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Winter PMCS for Mission Success

Winter PMCS for Mission Success

Winter PMCS for Mission Success

Directorate of Assessments and Prevention
U.S. Army Combat Readiness Center
Fort Rucker, Alabama

Some consider a properly maintained and safely operated Army combat vehicle (ACV) or Army motor vehicle (AMV) the Army’s first line of defense. Getting to the fight with all the necessary equipment is critical. If Soldiers don’t have a way to travel, the unit is less capable of achieving its mission, putting forces on the front line at risk. Cold weather can add another layer of complexity to already challenging conditions for vehicle crews — especially in theater — so it’s vital leaders and Soldiers focus on preventive maintenance checks and services (PMCS) to keep their equipment fully mission capable and safe on the road.

When performing maintenance checks, it is imperative operators or crews follow maintenance standards published in the PMCS tables of the -10 technical manuals. The preventive maintenance checks guidelines listed in TMs help identify potential failures of subcomponents that can cause a main system to fail and result in damage to equipment and injury or death to personnel. Improperly inspected equipment can fail and degrade the unit’s readiness.

First-line supervisors are vital in establishing and maintaining effective PMCS programs and ensuring their Soldiers drive in accordance with published standards. Attention to detail is important for leaders and Soldiers throughout the year, but driving in wintry conditions can be particularly dangerous. Using properly maintained equipment and following safe driving practices can help prevent mishaps and save lives, so be prepared to beat the cold.

Tips for maintaining and driving ACVs and AMVs during winter include:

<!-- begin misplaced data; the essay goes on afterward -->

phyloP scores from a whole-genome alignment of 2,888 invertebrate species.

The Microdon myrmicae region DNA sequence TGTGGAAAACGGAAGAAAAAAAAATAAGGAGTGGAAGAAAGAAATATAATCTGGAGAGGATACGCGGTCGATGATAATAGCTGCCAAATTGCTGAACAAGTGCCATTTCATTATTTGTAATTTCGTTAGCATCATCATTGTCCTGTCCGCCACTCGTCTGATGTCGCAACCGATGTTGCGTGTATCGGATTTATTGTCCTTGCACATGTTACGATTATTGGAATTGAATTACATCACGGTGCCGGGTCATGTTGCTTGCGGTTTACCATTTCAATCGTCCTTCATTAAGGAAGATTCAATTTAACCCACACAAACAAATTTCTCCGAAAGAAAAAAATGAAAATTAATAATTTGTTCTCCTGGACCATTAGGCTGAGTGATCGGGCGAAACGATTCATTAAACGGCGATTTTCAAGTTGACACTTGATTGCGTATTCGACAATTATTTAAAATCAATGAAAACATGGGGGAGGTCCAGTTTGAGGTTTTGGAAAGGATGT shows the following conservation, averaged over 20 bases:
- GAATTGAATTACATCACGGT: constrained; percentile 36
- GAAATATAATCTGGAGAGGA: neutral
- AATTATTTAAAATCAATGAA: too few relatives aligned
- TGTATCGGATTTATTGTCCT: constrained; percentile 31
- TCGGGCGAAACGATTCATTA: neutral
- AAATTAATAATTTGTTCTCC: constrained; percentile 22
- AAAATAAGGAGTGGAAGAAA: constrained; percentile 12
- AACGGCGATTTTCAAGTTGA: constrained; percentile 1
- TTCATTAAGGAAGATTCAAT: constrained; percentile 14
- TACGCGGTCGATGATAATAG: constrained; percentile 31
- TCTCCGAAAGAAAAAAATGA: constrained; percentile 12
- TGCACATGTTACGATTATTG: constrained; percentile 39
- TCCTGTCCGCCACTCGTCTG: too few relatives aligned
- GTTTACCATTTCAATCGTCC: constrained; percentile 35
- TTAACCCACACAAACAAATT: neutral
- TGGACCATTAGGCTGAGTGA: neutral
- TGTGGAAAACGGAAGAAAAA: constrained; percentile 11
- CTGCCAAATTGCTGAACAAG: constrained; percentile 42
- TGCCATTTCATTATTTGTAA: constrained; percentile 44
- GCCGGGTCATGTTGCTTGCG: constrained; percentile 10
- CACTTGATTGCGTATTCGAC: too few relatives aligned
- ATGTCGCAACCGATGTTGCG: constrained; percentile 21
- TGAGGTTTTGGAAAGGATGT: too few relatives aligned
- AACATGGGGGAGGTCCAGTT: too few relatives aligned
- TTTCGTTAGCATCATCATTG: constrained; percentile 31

• Perform PMCS before, during and after vehicle operations.
  • Ensure windshield wipers are serviceable and the rubber lip is not torn.
  • Check the windshield washer fluid reservoir regularly and refill as necessary. Debris from winter roads can be especially grimy.
  • Ensure the vehicle battery is fully charged and in good condition. 
  • Check the lights to make sure all are operating properly. Brush off snow from all headlights and taillights so the vehicle is more visible to other drivers.
  • Check tires and chains and train your crews how to install snow chains. Inspect tires regularly, checking tread depth and tire pressure.
  • When planning for operations in adverse weather conditions, add additional time to travel.
  • Check road conditions along the entire route and know the difference between conditions. Road conditions might start out as GREEN or AMBER but be RED farther along.
  • Take it slow! You’ll need additional time and stopping distance on icy roads. Drivers should adjust the following distance between their vehicle and the vehicle in front of them on ice-covered surfaces.
  • Apply your brakes early to allow enough time for stopping. If your vehicle is equipped with anti-lock brakes, simply press the pedal down and hold it. In vehicles without anti-lock brakes, gently pump the pedal to bring the vehicle to a stop without skidding.
  • Stay alert. Other drivers may fail to use their headlights, reduce their speed or adhere to other appropriate rules of the road.

Leaders need to be cognizant of the importance of PMCS and know it is a force multiplier. Poor PMCS can adversely affect Soldier morale and safety. Today’s Army is composed of highly motivated Soldiers that are committed to doing the right thing. When given guidance, proper resources and unyielding supervision, Soldiers can and will perform proper PMCS.

Did you know that Army Regulation 750-1, Army Materiel Maintenance, states that operator or crew PMCS are the foundation of the Army's maintenance program? Having a strong, solid foundation enables the development of a long-lasting maintenance structure as well as safe posture of personnel.

  • 8 December 2019
  • Number of views: 344